Its no surprise A Nightmare on Elm Street would be such a big hit for how original and engaging it was for audience back then. And without it, New Line Cinemas would just be an independent studio when you think about it. The Nightmare franchise really got its legs off the ground and without it, we wouldn’t have the studio that it is today. But perhaps I should back up and mention there was no sequel intended as Wes Craven wanted the movie to end without a hook. Unfortunately, Nancy never got her happy ending thanks to studio executives who opened the door for a sequel. Sadly, the first sequel Freddy’s Revenge has some promise but falls due to the weak tropes and cliches the first movie was re-writing and improving. Instead it becomes a flat slasher clone with some interesting ideas.
This time, Freddy is haunting a shy teen named Jessie (Mark Patton) who plans to posses his body in order to kill more teenagers. Apparently, Jessie’s family moved into Nancy’s house upon discovering her dairy as he tires to find a way to defeat the dream demon. There are some good moments here and again, I can’t deny a good special effect. But the rest of the movie is full of stock teenagers and stiff characters that it really goes against what the first Nightmare was doing. We had teenagers with soul and personality trying to deal with their walk into adulthood while a Freudian monster axed them down under their own fears. The way this entry is executed feels more like a Friday the 13th clone and it doesn’t help the death toll is very low. In fact, its probably the lowest in the franchise with only two deaths.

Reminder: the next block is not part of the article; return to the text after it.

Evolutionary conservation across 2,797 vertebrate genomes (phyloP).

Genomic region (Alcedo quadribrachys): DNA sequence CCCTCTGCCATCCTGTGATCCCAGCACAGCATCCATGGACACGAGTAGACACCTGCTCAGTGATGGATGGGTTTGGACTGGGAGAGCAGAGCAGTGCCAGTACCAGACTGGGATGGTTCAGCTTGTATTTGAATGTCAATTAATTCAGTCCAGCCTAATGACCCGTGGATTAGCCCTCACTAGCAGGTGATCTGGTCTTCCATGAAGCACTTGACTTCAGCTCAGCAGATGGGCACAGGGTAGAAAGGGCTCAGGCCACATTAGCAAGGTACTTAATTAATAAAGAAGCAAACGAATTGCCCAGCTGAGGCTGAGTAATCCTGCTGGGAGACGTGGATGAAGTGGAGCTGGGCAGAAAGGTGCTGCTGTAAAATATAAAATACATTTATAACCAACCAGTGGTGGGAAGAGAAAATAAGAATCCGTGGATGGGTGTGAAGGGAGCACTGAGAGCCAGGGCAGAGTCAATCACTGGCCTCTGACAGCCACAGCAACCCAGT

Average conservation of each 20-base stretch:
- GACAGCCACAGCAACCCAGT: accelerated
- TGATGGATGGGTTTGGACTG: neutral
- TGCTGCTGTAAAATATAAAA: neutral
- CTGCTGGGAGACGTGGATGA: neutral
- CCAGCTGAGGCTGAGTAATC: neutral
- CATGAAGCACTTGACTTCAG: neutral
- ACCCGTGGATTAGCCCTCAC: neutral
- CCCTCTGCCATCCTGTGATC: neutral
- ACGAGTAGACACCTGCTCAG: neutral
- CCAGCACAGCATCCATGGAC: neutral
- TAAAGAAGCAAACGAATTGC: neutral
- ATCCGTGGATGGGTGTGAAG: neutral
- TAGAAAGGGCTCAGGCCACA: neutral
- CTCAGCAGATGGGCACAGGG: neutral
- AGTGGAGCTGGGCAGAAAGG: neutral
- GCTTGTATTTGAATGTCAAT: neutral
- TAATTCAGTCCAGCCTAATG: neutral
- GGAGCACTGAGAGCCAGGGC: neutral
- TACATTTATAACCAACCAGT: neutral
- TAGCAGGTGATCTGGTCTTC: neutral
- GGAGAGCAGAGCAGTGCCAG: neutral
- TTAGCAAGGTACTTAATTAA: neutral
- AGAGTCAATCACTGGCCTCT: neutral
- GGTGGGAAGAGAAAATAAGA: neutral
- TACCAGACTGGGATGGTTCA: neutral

I can tell the actors are trying to make this a workable entry. In fact, I’m positive Mark Patton is a nice guy and is trying to bring on the same innocence that Heather Langenkamp delivered. But there is nothing really that interesting about his character. Just an awkward teenager that is trying to find a balance between his identity and fitting in. Some critics have gone on to claim there is a homosexual subtext with the character but it feels more like a distraction and something tagged on as opposed to fitting in with the story. Yeah, Jessie goes to an S&M bar and there are some homoerotic overtones but they just feel like filler to me or come off as awkward execution.